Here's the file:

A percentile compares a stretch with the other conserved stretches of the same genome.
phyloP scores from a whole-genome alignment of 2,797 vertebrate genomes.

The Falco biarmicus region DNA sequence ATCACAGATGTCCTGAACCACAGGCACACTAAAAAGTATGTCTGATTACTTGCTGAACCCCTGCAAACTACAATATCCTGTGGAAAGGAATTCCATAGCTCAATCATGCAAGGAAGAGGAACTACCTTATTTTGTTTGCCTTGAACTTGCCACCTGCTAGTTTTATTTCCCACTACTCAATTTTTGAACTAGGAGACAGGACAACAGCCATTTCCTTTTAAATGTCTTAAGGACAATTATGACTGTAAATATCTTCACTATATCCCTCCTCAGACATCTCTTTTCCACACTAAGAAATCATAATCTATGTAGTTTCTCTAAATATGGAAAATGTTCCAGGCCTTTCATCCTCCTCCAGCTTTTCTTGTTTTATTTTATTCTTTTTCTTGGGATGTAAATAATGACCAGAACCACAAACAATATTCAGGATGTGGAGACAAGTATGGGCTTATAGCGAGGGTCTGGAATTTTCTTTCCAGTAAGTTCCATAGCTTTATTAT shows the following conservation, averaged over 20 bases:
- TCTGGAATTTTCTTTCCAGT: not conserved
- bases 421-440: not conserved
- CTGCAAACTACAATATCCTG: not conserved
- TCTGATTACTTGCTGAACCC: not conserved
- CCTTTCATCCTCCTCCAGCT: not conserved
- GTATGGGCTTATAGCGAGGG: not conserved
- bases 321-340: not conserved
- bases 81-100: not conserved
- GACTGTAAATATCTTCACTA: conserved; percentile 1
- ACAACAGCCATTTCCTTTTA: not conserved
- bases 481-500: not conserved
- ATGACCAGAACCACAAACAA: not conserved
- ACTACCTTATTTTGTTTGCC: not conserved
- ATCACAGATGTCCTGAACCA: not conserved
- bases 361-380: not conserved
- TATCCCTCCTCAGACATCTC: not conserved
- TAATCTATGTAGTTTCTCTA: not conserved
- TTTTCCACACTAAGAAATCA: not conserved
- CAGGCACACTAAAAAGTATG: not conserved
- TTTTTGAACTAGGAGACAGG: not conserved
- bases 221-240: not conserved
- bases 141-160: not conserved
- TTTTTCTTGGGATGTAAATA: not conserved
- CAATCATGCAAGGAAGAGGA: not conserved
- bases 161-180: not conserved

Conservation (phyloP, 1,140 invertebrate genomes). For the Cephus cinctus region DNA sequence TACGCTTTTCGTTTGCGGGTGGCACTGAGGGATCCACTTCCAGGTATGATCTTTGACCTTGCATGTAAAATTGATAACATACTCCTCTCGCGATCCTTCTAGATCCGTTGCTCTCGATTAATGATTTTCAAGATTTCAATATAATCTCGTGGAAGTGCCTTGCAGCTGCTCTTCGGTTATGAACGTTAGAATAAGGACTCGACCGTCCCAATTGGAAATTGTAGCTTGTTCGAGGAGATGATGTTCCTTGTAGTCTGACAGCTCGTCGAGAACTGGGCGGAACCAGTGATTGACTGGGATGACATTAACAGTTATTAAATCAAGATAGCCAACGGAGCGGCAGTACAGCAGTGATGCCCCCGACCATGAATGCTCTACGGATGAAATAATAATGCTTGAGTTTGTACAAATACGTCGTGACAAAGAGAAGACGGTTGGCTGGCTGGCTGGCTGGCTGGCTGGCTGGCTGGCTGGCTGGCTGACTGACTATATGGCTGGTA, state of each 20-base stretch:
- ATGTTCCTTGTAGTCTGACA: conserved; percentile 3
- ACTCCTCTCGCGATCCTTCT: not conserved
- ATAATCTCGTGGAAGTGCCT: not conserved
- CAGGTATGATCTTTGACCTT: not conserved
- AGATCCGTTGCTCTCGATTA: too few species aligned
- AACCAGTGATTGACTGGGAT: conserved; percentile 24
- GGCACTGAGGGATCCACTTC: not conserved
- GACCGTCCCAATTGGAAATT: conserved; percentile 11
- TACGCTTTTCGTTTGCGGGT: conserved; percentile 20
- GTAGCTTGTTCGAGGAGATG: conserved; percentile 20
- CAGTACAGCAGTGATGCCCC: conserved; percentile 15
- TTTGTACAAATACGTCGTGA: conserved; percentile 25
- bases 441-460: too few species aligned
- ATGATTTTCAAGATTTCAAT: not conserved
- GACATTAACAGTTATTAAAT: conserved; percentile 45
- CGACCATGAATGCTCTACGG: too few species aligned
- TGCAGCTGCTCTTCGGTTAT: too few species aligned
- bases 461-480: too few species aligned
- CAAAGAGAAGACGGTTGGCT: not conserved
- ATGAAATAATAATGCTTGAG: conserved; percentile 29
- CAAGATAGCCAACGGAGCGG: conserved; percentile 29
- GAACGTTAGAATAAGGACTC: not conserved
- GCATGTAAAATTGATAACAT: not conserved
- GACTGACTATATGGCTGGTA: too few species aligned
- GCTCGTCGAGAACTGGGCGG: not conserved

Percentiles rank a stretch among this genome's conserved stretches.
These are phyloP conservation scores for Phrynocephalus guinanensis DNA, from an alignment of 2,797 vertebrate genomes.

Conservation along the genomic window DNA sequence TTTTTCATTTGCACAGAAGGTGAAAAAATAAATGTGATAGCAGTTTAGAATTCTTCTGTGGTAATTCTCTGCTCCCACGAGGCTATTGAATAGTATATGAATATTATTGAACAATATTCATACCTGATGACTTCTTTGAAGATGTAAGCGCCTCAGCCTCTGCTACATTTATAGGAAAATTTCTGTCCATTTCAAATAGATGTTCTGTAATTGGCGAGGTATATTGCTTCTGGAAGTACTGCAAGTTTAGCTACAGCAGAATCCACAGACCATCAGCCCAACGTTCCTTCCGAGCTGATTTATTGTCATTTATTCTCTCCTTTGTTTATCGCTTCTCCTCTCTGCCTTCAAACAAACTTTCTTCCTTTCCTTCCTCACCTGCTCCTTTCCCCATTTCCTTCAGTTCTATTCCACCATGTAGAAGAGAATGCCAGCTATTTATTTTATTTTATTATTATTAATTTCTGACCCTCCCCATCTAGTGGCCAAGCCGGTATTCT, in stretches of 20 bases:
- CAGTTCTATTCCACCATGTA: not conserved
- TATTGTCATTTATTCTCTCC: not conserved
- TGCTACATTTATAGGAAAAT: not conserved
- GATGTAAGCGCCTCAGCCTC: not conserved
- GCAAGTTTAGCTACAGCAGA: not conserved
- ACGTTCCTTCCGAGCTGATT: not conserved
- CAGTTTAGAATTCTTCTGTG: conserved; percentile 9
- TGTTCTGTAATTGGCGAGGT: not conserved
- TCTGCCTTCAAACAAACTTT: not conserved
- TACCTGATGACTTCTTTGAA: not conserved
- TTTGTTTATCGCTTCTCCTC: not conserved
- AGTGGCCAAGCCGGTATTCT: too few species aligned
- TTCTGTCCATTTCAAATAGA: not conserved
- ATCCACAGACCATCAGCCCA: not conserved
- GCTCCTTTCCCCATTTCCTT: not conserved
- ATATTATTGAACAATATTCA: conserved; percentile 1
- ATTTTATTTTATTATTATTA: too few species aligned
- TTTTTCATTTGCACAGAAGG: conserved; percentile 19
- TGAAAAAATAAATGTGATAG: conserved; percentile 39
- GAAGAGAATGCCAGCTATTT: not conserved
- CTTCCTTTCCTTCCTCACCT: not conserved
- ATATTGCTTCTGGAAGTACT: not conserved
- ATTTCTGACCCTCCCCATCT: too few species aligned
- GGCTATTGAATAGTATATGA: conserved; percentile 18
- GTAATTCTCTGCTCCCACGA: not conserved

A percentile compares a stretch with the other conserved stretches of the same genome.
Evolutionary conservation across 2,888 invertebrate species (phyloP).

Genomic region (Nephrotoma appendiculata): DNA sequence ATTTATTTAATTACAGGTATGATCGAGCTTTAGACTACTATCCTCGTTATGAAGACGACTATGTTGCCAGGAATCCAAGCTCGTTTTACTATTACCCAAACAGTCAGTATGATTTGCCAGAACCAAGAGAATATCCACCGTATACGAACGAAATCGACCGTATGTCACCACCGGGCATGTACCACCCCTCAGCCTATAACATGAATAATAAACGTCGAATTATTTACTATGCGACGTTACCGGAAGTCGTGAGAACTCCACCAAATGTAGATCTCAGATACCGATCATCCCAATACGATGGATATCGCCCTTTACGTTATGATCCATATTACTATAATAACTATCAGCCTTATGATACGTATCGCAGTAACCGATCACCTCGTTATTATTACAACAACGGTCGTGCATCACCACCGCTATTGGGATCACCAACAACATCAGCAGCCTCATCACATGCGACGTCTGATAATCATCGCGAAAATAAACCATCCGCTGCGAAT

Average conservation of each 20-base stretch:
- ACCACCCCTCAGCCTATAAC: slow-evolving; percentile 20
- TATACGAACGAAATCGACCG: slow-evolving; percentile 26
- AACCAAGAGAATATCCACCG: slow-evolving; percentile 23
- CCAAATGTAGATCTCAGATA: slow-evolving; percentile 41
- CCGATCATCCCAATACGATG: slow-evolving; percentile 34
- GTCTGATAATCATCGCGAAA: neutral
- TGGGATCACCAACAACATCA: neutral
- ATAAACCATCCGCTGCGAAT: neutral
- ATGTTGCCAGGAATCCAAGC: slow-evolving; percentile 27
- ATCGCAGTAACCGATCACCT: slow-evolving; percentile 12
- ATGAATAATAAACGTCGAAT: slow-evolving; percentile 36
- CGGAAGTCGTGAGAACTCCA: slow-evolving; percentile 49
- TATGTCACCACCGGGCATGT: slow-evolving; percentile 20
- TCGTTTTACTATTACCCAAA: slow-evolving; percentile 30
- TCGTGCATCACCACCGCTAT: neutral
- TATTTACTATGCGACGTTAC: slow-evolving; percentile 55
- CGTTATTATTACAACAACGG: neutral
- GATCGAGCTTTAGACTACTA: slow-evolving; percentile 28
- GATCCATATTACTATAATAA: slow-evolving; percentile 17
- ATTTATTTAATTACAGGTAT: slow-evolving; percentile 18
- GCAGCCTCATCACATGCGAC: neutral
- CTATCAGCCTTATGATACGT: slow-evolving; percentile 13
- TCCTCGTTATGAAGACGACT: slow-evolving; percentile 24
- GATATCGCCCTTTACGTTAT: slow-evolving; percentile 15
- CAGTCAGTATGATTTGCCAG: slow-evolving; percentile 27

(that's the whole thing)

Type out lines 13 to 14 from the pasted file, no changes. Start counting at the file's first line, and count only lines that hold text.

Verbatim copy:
- ACAACAGCCATTTCCTTTTA: not conserved
- bases 481-500: not conserved